Speaker: Dieter van Melkebeek
University of Wisconsin-Madison
Title: Locality from Circuit Lower Bounds
Expressibility and inexpressibility in logics over finite structures plays an important role in various areas of computer science, such as databases, automated verification, and descriptive complexity theory. One potent tool for proving inexpressibility results is the notion of locality. Informally, a logical query is local if it can be answered by only looking at small, localized parts of the input. Once a class of queries is known to be local it is often simple to prove a particular query cannot be expressed in this class by showing that the query is not local. For example, each first-order query over graphs only depends on the neighborhoods of the arguments up to some constant distance. On the other hand, the query checking whether two vertices are connected cannot be answered by considering only the neighborhoods of those two vertices up to a constant distance. These two facts imply that connectivity is not expressible in first-order logic.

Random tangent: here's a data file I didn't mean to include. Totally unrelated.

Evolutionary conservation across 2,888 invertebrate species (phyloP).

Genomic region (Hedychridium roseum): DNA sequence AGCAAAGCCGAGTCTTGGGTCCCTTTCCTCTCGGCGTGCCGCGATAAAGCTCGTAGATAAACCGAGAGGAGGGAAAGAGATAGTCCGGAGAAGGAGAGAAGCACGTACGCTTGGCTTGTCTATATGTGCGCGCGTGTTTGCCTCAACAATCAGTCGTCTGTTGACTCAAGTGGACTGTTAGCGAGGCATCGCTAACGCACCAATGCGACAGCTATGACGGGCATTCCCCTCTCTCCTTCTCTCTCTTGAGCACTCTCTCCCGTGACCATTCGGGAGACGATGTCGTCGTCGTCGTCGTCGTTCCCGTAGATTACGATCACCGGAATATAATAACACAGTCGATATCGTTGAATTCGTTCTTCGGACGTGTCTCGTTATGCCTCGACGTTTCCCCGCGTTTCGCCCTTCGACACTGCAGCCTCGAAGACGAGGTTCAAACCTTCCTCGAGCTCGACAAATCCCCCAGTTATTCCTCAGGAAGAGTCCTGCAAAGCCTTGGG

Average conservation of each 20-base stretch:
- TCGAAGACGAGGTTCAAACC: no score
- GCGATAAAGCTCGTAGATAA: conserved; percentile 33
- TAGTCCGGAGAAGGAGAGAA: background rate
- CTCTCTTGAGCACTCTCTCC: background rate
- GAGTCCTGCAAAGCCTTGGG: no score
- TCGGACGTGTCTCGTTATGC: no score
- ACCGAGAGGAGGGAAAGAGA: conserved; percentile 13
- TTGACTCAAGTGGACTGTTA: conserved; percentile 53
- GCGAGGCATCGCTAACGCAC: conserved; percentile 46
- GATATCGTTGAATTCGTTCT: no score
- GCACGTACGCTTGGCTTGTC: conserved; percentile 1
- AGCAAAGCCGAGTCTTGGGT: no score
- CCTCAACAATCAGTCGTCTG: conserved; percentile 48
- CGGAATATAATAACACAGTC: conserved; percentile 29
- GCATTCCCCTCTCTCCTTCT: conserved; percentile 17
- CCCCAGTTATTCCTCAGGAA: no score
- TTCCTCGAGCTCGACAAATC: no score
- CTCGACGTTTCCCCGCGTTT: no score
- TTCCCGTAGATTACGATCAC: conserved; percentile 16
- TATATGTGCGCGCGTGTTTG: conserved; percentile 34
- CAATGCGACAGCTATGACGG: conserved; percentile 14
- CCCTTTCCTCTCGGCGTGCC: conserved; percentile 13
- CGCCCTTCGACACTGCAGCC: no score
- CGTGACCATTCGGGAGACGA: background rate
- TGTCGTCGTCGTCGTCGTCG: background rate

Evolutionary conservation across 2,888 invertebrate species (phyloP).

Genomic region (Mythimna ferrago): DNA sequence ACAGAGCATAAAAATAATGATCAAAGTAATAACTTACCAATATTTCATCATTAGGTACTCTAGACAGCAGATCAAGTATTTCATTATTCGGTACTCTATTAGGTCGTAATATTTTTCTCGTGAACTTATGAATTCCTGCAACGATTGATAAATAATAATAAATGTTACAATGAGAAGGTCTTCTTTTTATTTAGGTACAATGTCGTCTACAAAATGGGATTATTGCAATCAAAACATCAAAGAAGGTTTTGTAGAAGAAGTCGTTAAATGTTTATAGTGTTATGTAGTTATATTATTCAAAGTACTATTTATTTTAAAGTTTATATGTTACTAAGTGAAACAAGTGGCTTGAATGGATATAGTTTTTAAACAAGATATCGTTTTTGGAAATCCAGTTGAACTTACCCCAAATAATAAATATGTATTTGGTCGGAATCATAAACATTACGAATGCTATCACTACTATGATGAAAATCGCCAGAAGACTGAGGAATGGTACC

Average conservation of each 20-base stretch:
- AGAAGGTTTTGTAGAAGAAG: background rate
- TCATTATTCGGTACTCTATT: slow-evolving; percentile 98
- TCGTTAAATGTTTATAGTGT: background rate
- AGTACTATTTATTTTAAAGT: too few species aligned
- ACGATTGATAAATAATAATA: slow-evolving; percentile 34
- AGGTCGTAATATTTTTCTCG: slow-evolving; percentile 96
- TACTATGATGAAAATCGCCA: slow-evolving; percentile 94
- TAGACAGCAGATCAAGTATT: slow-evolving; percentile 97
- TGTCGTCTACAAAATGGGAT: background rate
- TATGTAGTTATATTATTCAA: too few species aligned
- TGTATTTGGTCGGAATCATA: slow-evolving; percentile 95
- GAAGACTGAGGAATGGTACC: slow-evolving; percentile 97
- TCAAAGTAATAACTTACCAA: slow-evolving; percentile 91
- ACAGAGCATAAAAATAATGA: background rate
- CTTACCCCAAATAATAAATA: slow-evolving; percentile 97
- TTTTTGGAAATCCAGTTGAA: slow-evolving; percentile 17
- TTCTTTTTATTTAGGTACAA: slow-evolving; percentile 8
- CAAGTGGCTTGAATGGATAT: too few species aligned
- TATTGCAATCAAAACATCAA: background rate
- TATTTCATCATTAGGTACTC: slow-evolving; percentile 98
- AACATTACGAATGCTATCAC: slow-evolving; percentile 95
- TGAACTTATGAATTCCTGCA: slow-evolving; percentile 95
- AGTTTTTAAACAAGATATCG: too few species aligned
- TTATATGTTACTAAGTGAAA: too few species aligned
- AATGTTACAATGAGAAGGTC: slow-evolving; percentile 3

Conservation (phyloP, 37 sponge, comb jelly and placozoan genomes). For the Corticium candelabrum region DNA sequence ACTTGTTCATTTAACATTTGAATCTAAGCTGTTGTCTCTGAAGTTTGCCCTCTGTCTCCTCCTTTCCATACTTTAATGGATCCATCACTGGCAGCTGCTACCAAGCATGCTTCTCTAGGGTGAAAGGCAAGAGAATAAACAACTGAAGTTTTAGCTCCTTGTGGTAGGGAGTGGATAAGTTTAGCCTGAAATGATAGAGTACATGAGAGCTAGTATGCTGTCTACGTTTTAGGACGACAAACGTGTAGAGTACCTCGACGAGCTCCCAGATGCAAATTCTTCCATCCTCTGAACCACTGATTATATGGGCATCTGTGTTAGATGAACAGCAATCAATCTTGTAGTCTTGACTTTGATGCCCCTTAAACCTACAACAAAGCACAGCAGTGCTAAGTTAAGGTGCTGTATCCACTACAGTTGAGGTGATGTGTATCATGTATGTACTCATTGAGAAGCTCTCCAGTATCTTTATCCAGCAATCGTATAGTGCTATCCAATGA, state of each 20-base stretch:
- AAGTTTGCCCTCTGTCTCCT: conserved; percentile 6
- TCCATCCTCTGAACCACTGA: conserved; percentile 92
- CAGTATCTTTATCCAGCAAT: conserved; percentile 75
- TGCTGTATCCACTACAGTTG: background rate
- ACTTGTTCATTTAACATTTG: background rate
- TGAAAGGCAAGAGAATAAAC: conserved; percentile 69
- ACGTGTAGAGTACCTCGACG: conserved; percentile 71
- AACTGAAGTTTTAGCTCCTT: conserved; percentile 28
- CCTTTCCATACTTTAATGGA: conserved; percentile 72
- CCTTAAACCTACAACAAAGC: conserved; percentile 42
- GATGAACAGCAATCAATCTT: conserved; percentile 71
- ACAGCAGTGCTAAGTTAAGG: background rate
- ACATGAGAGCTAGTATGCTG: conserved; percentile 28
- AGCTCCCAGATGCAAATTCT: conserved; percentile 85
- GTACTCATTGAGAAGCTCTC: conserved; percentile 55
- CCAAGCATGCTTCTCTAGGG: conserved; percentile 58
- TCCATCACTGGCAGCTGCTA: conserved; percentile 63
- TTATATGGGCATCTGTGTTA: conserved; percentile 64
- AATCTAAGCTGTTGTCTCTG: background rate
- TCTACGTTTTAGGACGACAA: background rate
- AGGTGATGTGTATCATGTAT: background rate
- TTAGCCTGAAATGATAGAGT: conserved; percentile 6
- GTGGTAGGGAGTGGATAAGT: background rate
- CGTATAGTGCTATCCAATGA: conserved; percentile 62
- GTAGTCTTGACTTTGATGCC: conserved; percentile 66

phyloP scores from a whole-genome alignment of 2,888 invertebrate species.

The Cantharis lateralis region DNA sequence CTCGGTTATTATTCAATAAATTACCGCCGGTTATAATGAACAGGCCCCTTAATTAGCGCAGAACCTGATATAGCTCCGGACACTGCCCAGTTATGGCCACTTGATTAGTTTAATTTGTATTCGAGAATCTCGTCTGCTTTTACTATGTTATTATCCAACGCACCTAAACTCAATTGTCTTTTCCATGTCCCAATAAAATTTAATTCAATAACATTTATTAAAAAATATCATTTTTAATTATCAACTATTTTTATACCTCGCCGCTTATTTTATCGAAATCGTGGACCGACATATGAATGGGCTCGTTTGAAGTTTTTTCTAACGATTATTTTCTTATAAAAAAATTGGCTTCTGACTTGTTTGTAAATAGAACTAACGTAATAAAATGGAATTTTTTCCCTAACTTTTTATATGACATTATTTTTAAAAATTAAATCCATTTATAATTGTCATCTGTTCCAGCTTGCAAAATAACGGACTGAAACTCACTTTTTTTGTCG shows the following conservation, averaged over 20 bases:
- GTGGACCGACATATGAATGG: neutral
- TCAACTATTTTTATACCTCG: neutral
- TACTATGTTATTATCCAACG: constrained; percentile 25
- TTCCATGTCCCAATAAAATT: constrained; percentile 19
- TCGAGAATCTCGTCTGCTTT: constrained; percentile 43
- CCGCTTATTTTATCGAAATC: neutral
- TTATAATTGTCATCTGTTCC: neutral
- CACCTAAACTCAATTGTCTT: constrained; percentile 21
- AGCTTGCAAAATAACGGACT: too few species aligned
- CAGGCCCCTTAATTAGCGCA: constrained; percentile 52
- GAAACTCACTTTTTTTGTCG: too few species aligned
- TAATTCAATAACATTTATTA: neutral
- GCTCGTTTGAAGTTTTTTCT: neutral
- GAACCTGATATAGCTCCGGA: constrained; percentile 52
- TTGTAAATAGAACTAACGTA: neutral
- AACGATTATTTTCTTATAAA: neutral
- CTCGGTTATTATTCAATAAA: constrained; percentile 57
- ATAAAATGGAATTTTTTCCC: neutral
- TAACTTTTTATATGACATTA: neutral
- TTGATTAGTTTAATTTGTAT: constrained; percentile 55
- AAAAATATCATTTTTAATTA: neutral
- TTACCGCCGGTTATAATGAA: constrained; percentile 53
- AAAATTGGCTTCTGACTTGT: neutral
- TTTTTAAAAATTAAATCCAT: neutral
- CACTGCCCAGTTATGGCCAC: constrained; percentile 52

In this presentation we show how to use circuit lower bounds to establish upper bounds on the locality of logics. In particular, we consider a logic closely related to the complexity class AC0 of all languages that can be decided by nonuniform families of polynomial-size constant-depth circuits. We exploit the known lower bounds for parity on constant-depth circuits to obtain a tight upper bound for the locality of queries expressible in that logic.
As the topic bridges between ``theory A'' and ``theory B'', I will try to provide enough background so as to make the presentation accessible to both communities.
Joint work with Matthew Anderson, Nicole Schweikardt, and Luc Segoufin.